- In 2010, 30,006 (78%) of the 38,329 drug overdose deaths in the United States were unintentional, 5,298 (14%) of suicidal intent, and 2,963 (8%) were of undetermined intent.1
- In 2011, drug misuse and abuse caused about 2.5 million emergency department (ED) visits. Of these, more than 1.4 million ED visits were related to pharmaceuticals.2
- Between 2004 and 2005, an estimated 71,000 children (18 or younger) were seen in EDs each year because of medication overdose (excluding self-harm, abuse and recreational drug use).4
- Among children under age 6, pharmaceuticals account for about 40% of all exposures reported to poison centers.5
Most Common Drugs involved in Overdoses
- In 2010, of the 38,329 drug overdose deaths in the United States, 22,134 (60%) were related to pharmaceuticals.6
- Of the 22,134 deaths relating to prescription drug overdose in 2010, 16,651 (75%) involved opioid analgesics (also called opioid pain relievers or prescription painkillers), and 6,497 (30%) involved benzodiazepines.6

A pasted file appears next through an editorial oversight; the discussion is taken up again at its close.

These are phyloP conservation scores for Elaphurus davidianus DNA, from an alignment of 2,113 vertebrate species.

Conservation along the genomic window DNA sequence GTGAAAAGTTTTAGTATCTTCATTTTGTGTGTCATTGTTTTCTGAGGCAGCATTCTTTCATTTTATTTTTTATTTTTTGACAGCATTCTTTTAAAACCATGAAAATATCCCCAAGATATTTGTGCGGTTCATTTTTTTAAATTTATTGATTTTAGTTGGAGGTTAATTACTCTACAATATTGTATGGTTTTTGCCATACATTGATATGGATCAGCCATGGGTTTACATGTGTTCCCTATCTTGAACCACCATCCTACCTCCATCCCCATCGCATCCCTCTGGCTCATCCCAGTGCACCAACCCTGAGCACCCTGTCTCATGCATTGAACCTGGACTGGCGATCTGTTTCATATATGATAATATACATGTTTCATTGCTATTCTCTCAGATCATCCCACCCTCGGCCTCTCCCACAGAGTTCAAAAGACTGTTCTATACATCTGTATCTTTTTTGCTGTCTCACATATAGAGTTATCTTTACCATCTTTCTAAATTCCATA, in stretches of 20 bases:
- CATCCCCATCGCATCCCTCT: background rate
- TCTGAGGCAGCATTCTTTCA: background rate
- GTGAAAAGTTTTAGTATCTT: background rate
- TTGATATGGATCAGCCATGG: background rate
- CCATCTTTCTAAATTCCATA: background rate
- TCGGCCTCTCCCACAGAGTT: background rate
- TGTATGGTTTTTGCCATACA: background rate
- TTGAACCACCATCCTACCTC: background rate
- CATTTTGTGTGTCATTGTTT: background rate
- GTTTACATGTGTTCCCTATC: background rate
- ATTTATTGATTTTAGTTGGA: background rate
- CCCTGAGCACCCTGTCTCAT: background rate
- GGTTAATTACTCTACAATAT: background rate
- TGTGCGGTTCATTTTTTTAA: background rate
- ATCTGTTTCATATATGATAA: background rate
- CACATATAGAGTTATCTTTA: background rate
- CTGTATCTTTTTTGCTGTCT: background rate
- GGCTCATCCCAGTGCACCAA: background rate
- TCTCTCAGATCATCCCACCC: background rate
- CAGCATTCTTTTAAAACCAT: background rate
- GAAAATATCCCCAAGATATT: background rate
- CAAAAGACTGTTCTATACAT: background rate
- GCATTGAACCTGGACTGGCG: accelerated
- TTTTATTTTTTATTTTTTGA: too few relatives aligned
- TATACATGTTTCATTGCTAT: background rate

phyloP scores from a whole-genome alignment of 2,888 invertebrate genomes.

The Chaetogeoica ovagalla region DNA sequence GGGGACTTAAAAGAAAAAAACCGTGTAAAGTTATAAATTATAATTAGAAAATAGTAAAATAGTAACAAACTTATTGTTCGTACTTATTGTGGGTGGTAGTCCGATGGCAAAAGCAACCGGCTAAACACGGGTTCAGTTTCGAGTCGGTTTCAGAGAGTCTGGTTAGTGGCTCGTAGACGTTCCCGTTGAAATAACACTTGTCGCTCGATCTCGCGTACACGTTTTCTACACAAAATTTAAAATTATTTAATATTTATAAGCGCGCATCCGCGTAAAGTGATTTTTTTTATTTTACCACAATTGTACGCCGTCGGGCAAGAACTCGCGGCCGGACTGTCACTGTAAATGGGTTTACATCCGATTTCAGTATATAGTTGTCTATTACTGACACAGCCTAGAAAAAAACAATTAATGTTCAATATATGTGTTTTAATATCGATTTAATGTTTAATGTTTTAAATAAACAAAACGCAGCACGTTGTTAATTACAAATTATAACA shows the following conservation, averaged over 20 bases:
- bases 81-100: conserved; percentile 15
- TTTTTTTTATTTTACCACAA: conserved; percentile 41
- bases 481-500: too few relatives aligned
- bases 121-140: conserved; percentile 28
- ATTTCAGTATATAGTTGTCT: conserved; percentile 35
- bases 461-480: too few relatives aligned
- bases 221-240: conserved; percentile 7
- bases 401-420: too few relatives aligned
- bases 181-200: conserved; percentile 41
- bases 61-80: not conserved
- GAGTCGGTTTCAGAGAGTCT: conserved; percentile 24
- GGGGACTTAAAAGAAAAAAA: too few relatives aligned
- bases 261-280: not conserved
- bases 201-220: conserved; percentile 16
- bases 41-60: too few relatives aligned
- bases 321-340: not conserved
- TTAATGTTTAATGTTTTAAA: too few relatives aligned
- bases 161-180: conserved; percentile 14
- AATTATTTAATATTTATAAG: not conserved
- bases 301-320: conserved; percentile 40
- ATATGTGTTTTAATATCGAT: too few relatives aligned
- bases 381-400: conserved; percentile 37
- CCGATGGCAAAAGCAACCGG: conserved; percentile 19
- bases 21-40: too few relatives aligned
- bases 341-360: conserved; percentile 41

- In 2011, about 1.4 million ED visits involved the nonmedical use of pharmaceuticals. Among those ED visits, 501,207 visits were related to anti-anxiety and insomnia medications, and 420,040 visits were related to opioid analgesics.2
- Benzodiazepines are frequently found among people treated in EDs for misusing or abusing drugs.2 People who died of drug overdoses often had a combination of benzodiazepines and opioid analgesics in their bodies.6
- In the United States, prescription opioid abuse costs were about $55.7 billion in 2007.7 Of this amount, 46% was attributable to workplace costs (e.g., lost productivity), 45% to healthcare costs (e.g., abuse treatment), and 9% to criminal justice costs.7
- Between 1998-2002, people who abused opioid analgesics cost insurers $14,054 more than the average patient.8
Risk Factors for Drug Overdose
Among those who died from drug overdose in 2010:
- Men were nearly twice as likely as women to die;
- American Indians/Alaska Natives had the highest death rate, followed by whites and then blacks;
- The highest death rates were among people 45-49 years of age; and
- The lowest death rates were among children less than 15 years old because they do not abuse drugs as frequently as older people.1
Among people who misused or abused drugs and received treatment in emergency departments in 2011:
- 56% were males;
- 82% were people 21 or older.2